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January News 2016


HAPPY NEW YEAR!!! Good times were had but It’s time to get back to normal! A BIG WELCOME goes out to all our new families that have joined our Discovery Isle.
A huge thank you goes out to all our giving parents who participated in our food drive! I know all your contributions have helped put a smile on the faces of many local families. We thank you for your kindness and continued support.
It was so wonderful to see so many of our families attend our annual Winter Wonderland Festival! Watching the joy on all your little ones faces made the night extra special. We hope you had as much fun as we did.
We plan to start off the New Year pretty mellow. Time flies and before you know it more school events will be coming! This month we have several “Discovery Isle Spirit Days” planned, as well as children assessments, registrations time for soon to be Kindergartners, registration for summer camp (applies to school age children) will be coming up in February and lastly tax season! Maybe it’s not such a mellow month after all! All forms will be ready for at the front desk.
The New Year brings new beginnings and new friends to form future memories. We look forward to sharing these with you and your family for the 2016 year.
Until next month.. Christy Lang

Back by popular demand!!!

Kid’s Day Out
Sat, Jan. 23rd
10:00am to 2:00pm
$25/ $20 siblings
Invite your friends & family.
Lunch included, bring a party attitude!
Interest list for under 2 years old


What do you do with your School Age child when schools out?!
Camp will begin on
January 4th & go until the 11th & again on the 18th.
That’s a couple of weeks of bonding with buddies & awesome activities!


The Value of Visual Art Activities for Your Preschooler
Visual art experiences help children develop skills such as critical thinking, self-expression, problem-solving, communication and collaboration. Our teachers focus on process-based art education, in which the experience of creating art is valued over the end product.
In our classrooms, teachers integrate art into many aspects of our Links to Learning curriculum. After reading a book about polar bears, teachers might ask students to create their own polar bears using sponges, paint, markers and paper. They encourage students to talk about their art, providing a great opportunity to learn new vocabulary, particularly words related to colors, shapes, textures, and emotions.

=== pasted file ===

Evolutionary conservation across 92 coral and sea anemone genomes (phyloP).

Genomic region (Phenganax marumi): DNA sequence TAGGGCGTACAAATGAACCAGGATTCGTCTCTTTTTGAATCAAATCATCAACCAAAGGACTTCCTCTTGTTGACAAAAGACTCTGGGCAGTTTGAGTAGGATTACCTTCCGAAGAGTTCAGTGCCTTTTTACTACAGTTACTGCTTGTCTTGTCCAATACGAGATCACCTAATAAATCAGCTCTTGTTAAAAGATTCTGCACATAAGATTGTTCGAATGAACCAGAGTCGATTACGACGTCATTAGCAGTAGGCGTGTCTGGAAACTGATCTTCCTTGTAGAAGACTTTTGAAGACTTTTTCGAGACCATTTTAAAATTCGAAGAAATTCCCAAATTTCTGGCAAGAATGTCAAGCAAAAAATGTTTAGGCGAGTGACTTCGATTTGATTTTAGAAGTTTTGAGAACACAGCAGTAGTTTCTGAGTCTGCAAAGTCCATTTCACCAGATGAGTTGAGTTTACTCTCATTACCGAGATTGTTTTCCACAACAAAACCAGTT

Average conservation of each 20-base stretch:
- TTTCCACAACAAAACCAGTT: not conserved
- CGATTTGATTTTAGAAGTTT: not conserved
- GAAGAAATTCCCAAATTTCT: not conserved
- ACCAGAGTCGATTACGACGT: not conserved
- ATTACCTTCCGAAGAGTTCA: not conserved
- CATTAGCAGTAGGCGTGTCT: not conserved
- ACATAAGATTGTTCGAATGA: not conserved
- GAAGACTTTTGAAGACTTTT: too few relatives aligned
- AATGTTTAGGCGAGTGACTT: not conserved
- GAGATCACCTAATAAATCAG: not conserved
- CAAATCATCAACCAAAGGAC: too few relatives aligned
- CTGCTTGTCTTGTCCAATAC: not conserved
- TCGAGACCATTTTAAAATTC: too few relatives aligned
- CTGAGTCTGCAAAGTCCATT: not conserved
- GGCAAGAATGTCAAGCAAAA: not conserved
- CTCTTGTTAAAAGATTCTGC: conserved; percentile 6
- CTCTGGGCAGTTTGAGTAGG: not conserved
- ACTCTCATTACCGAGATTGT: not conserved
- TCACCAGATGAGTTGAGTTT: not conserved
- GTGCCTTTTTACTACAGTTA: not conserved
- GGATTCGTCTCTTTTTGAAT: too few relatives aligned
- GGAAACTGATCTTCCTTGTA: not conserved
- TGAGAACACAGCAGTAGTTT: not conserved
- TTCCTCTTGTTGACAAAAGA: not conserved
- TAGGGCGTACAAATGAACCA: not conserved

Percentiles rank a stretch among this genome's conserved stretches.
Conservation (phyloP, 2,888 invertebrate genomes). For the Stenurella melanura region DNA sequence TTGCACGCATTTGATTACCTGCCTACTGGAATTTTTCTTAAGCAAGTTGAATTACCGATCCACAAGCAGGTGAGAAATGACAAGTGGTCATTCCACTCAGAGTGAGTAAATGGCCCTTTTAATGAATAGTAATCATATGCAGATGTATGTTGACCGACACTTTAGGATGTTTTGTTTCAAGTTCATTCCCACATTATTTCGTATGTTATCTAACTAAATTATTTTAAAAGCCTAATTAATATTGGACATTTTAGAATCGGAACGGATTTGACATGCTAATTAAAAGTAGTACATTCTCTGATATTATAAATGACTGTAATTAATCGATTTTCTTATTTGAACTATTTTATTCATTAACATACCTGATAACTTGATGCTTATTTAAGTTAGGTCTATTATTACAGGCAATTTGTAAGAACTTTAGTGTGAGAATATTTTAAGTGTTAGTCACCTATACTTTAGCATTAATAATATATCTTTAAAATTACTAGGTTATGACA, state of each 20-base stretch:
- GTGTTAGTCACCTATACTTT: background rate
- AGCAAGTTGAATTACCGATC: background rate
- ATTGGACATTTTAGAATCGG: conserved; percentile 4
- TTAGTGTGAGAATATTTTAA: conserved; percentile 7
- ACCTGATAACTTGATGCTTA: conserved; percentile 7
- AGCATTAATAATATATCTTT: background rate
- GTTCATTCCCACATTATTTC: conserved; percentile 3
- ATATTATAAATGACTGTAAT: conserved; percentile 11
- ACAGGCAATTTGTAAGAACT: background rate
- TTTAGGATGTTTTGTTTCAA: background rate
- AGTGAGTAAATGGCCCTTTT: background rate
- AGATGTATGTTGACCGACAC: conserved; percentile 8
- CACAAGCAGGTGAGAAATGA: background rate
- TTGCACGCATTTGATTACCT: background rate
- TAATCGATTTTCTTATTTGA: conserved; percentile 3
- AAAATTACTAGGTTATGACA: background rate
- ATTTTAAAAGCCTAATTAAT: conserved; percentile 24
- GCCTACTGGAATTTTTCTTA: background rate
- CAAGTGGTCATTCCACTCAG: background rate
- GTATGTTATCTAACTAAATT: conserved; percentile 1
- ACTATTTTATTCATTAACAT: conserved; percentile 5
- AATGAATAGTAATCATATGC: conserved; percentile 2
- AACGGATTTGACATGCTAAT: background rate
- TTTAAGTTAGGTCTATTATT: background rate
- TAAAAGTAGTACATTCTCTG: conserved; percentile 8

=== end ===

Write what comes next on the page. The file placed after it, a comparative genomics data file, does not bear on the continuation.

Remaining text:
Our students are also exposed to and inspired by famous artwork. In order to cultivate that fascination, we discuss famous artists and art works and ask students to create replicas of well-known paintings and sculptures. For example, after learning about Michelangelo’s painting on the ceiling of the Sistine Chapel, teachers mimic the activity in the classroom.
They tape paper underneath tables, and students practice painting a masterpiece while lying down.
Below are visual art activities you and your child can do at home, as well as recommended reading.
At Home:
Provide your child with finger paint, a large piece of paper and a smock. Let him create a masterpiece. Talk about how the paint feels and what colors and shapes he creates on the paper.
Start a journal with your child. Have him draw a picture of something that happened during the day. Avoid giving direction. Instead of saying “Draw a picture of your teacher and classmates,” encourage him to experiment using different colored markers or crayons. If age appropriate, ask your child to write a few words to describe the picture.
Give your child a piece of paper and a box of crayons or markers. Show him how to use the materials to make dots, lines and swirls on the paper. Let him take over and have fun. Encourage conversation about your child’s art by saying, “Tell me about what you made” or “I see you used a lot of blue in your picture. Why did you choose that color?”
Ask your child to decorate a sign for his bedroom door using various art materials. Have him write his name on the sign.
Recommended Reading:
The Dot by Peter Reynolds
Beautiful Oops by Barney Saltzberg
Art by Patrick McDonnell
Not a Box by Antoinette Portis
Mix It Up by Herve Tullet
It is wonderful to share the joy that children naturally take in using art materials. Giving children extra opportunities to connect art to the world around them, contributes to happiness and future success in elementary school and beyond.
– Lauren Starnes, PhD – Director of Early Childhood Education


This is my obsession…CRAFTS! Pinterest, Martha Stewart, Spoonful.com, I love them all. They share such wonderful ideas as well as a lot are free if you-do-it-yourself. And let me tell you, if I can do it so can you too! Here’s a great keepsake project to do with your child.

New Years Time Capsule
Add photos, toys, letters, and other fun keepsakes.
It’s a great activity for kids and parents to do together.
Supplies needed:
Time capsule label
Jar or shoe box
Small memorabilia
How to make it:
Choose a label that will fit the size of your container and fill in the following information. The date you will seal the time capsule, the date you will open the capsule and your last name. Glue the label onto your time capsule container. Fill your capsule with small photos, coins, letters or keepsakes. Seal your container and place into a plastic bag to protect it. Find a nice spot to bury your time capsule or hide it in a secret nook in your home. Dig it up the next year.


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